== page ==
During the war, I mean, Saddam was terribly unfair. Although a lot of Shia were fighting in the ranks of army of their country against Shia Iran, I think he was extremely suspicious of the Shia, because they were Shia. And he has killed a lot of religious leaders, a lot of—so, you know, there was—there was that, but nothing like what existed after that and what exists today.

NERMEEN SHAIKH: Ambassador Brahimi, you’ve suggested that sectarianism was excarcerbated following the 2003 invasion of Iraq by the U.S.

LAKHDAR BRAHIMI: Yeah, sure.

NERMEEN SHAIKH: One of the other effects, which you mentioned earlier, was the spread of terrorism, and in particular, of suicide attacks in Iraq, which prior to 2003 were unprecedented. In other words, neither Iraq nor Afghanistan nor Pakistan nor Syria had ever witnessed suicide attacks before 9/11 occurred and, subsequent to that, the U.S. invasion of Afghanistan. So could you talk about some of the implications of that, what the effects of that have been, and how you think that phenomenon, which is now so widespread, should be dealt with?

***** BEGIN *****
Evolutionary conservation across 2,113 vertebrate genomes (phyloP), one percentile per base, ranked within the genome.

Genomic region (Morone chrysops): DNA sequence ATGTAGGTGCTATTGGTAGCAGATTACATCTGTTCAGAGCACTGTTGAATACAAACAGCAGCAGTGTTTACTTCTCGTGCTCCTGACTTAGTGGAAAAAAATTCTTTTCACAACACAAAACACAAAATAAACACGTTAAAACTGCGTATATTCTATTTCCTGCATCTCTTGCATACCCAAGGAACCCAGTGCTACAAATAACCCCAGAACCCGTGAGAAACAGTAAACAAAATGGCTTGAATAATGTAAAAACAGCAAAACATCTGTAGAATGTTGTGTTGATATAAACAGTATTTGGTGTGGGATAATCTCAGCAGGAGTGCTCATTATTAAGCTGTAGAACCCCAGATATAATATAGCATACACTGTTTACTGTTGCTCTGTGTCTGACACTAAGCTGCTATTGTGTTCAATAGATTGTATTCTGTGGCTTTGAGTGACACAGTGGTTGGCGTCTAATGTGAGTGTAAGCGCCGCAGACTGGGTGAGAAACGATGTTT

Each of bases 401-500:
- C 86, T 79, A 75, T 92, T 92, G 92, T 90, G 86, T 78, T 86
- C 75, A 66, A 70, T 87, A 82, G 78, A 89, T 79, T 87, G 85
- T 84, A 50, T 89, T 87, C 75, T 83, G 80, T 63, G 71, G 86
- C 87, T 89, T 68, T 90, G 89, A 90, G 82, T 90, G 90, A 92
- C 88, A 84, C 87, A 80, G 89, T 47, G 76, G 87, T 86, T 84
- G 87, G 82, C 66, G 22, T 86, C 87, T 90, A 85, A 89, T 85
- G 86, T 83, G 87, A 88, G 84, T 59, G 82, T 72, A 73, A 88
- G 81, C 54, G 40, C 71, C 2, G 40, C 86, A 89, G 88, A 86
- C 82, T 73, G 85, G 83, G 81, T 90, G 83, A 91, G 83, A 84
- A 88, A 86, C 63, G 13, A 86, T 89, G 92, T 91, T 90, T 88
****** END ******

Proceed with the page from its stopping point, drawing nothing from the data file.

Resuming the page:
LAKHDAR BRAHIMI: It did not exist in Iraq. And, you know, this al-Qaeda did not exist at all. It had no dormant cell in Iraq. It was brought in after the invasion as a way of people coming to fight a crusader, a power, invading a sister Muslim country. That is when al-Qaeda came in and started to recruit Iraqis and to bring in non-Iraqis. The ancestor of ISIS was created as a direct consequence of the invasion of Iraq, nothing else. And, you know, it developed and so on, and you remember 2005, 2006, 2007 were absolutely horrible years in Iraq, when civil war was really taking place, with the Americans at the receiving end themselves. And, of course, they destroyed Fallujah completely; the Americans destroyed the city of Fallujah completely.